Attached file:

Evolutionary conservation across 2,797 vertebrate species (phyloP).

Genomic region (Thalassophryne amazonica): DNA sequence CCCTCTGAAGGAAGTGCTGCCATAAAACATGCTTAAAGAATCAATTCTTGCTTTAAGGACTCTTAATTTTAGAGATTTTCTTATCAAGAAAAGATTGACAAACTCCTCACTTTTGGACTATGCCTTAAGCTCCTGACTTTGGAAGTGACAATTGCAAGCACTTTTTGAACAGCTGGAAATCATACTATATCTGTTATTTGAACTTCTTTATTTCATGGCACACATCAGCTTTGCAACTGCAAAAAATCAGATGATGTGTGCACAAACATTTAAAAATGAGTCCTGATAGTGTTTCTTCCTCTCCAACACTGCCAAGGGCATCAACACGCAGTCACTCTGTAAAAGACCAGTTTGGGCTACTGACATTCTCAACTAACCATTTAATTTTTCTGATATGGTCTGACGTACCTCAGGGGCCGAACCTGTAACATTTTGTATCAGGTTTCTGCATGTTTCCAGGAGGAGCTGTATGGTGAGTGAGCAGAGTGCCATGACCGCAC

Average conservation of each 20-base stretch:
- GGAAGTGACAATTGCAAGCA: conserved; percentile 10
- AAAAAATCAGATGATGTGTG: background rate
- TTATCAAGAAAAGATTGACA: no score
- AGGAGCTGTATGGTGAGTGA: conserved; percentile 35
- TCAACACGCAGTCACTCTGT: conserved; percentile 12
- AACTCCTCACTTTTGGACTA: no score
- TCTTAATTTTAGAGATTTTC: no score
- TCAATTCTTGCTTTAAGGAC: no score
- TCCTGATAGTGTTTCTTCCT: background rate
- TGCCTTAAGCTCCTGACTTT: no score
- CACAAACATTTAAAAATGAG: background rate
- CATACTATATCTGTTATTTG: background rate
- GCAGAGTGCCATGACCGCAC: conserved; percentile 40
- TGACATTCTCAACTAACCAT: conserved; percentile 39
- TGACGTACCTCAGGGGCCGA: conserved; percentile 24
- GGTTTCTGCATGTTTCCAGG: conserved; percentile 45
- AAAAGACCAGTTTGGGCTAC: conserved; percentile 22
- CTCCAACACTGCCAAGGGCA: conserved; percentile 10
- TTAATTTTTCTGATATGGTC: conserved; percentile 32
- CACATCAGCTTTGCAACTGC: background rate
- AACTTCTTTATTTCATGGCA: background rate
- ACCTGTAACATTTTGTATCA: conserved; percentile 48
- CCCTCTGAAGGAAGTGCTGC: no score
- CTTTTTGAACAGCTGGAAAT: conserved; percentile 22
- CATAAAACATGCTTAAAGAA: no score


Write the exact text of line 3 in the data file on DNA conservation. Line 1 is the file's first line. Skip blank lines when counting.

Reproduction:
Average conservation of each 20-base stretch: